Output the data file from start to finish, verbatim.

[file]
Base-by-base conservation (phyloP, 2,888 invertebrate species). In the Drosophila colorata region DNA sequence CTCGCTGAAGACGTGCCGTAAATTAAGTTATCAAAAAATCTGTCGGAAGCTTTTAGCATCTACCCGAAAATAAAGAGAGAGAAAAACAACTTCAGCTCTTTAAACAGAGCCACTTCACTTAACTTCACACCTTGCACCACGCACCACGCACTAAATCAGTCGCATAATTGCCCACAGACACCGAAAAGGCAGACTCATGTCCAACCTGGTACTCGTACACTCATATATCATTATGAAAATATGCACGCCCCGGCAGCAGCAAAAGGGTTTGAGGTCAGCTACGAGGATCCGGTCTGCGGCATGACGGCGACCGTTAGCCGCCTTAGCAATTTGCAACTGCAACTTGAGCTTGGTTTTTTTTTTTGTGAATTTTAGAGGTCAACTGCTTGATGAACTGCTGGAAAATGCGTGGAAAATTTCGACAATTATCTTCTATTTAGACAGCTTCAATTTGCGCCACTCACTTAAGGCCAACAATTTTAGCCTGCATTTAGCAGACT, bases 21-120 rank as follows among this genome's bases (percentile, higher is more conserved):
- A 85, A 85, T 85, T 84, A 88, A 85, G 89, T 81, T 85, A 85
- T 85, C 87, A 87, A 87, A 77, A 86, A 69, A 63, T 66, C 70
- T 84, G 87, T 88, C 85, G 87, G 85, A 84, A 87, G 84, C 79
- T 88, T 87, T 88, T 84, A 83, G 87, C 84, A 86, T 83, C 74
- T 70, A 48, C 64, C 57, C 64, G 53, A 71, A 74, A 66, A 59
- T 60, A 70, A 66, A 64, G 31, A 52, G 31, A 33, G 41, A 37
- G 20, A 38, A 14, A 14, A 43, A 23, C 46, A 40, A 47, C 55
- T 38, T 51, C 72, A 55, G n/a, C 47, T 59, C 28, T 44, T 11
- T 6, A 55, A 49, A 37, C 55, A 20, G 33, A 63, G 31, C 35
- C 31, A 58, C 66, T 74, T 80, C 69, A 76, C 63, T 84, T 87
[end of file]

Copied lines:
Base-by-base conservation (phyloP, 2,888 invertebrate species). In the Drosophila colorata region DNA sequence CTCGCTGAAGACGTGCCGTAAATTAAGTTATCAAAAAATCTGTCGGAAGCTTTTAGCATCTACCCGAAAATAAAGAGAGAGAAAAACAACTTCAGCTCTTTAAACAGAGCCACTTCACTTAACTTCACACCTTGCACCACGCACCACGCACTAAATCAGTCGCATAATTGCCCACAGACACCGAAAAGGCAGACTCATGTCCAACCTGGTACTCGTACACTCATATATCATTATGAAAATATGCACGCCCCGGCAGCAGCAAAAGGGTTTGAGGTCAGCTACGAGGATCCGGTCTGCGGCATGACGGCGACCGTTAGCCGCCTTAGCAATTTGCAACTGCAACTTGAGCTTGGTTTTTTTTTTTGTGAATTTTAGAGGTCAACTGCTTGATGAACTGCTGGAAAATGCGTGGAAAATTTCGACAATTATCTTCTATTTAGACAGCTTCAATTTGCGCCACTCACTTAAGGCCAACAATTTTAGCCTGCATTTAGCAGACT, bases 21-120 rank as follows among this genome's bases (percentile, higher is more conserved):
- A 85, A 85, T 85, T 84, A 88, A 85, G 89, T 81, T 85, A 85
- T 85, C 87, A 87, A 87, A 77, A 86, A 69, A 63, T 66, C 70
- T 84, G 87, T 88, C 85, G 87, G 85, A 84, A 87, G 84, C 79
- T 88, T 87, T 88, T 84, A 83, G 87, C 84, A 86, T 83, C 74
- T 70, A 48, C 64, C 57, C 64, G 53, A 71, A 74, A 66, A 59
- T 60, A 70, A 66, A 64, G 31, A 52, G 31, A 33, G 41, A 37
- G 20, A 38, A 14, A 14, A 43, A 23, C 46, A 40, A 47, C 55
- T 38, T 51, C 72, A 55, G n/a, C 47, T 59, C 28, T 44, T 11
- T 6, A 55, A 49, A 37, C 55, A 20, G 33, A 63, G 31, C 35
- C 31, A 58, C 66, T 74, T 80, C 69, A 76, C 63, T 84, T 87